- Limit or avoid alcohol.Excessive use of alcohol can irritate and erode the mucous lining of your stomach, causing inflammation and bleeding.
- Don't smoke.Smoking interferes with the protective lining of the stomach, making your stomach perhaps more susceptible. Smoking also increases stomach acid and delays stomach healing.
- Switch pain relievers.If possible, avoid taking NSAIDs — aspirin, ibuprofen, ketoprofen and naproxen. These over-the-counter medications can cause or worsen your the burring symptoms. Some so called experts say to, switch to pain relievers that contain acetaminophen.
- Follow your doctor's recommendations.Your doctor may recommend that you take an over-the-counter antacid or acid blocker, truly not the best solution.
Solanum nigrum (European Black Nightshade or locally just "black nightshade", Duscle, Garden Nightshade, Hound's Berry, Petty Morel, Wonder Berry, Small-fruited black nightshade or popolo) is a species in the Solanum genus, native to Eurasia and introduced in the Americas, Australasia and South Africa.
Taken internally in very small amounts, the leaves strongly promote perspiration and purge the bowels the next day. The juice of the fresh herb is sometimes used for fever and to allay pain. In large doses, black nightshade can cause serious, but usually not fatal, poisoning. Externally, the juice or an ointment prepared from the leaves can be used for skin problems and tumors. The berries are poisonous, but boiling apparently destroys the toxic substances and makes them usable for preserves, jams, and pies.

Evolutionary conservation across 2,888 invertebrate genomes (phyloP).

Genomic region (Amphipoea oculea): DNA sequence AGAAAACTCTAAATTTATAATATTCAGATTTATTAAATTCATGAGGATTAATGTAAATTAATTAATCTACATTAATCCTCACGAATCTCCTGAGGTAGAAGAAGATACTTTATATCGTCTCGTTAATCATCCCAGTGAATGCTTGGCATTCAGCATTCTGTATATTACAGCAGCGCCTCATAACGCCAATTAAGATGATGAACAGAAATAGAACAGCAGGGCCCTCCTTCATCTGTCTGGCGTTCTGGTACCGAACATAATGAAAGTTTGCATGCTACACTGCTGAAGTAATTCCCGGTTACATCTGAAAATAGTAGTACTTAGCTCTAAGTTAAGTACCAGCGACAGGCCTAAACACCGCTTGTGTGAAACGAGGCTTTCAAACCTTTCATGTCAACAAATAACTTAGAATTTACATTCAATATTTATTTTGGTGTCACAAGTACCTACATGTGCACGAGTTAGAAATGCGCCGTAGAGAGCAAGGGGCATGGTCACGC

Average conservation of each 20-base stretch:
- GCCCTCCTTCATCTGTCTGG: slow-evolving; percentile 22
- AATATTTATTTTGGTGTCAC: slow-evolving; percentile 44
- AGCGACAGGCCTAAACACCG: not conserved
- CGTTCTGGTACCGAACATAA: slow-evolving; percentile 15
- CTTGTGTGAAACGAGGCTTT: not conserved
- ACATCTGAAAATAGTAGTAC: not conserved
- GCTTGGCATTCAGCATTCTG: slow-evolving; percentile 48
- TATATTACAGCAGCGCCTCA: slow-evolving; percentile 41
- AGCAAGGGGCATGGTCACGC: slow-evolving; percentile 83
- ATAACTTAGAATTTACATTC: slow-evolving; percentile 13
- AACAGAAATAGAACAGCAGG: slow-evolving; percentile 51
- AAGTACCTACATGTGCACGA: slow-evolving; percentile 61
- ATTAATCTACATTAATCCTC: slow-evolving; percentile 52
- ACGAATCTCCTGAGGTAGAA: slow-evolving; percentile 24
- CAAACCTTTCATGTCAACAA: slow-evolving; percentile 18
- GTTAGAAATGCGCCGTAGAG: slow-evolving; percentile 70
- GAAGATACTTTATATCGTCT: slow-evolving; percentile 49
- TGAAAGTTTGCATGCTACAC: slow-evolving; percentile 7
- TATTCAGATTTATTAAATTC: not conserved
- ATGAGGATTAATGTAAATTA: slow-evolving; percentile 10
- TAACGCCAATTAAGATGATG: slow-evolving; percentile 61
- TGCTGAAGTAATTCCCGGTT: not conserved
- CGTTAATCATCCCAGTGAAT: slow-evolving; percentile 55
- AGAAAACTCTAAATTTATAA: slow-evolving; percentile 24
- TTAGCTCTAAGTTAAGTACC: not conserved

The fruit is used as a cosmetic; rubbing the seeds on the cheeks to remove freckles. Children harmlessly and extensively eat the mature fruit. The fruit has been used for diabetes. Decoction of stalk, leaves, roots are good for wounds and cancerous sores. An infusion of the plant is used as an enema in infants having abdominal upsets. Freshly prepared extract of the plant is effective in the treatment of cirrhosis of the liver and also serves as an antidote to opium poisoning.
Solanum nigrum has the capacity to cure the burning sensation in the stomach, so if you take some Solanum nigrum leaves, clean and make its juice, then drink 4 teaspoon of juice twice a day.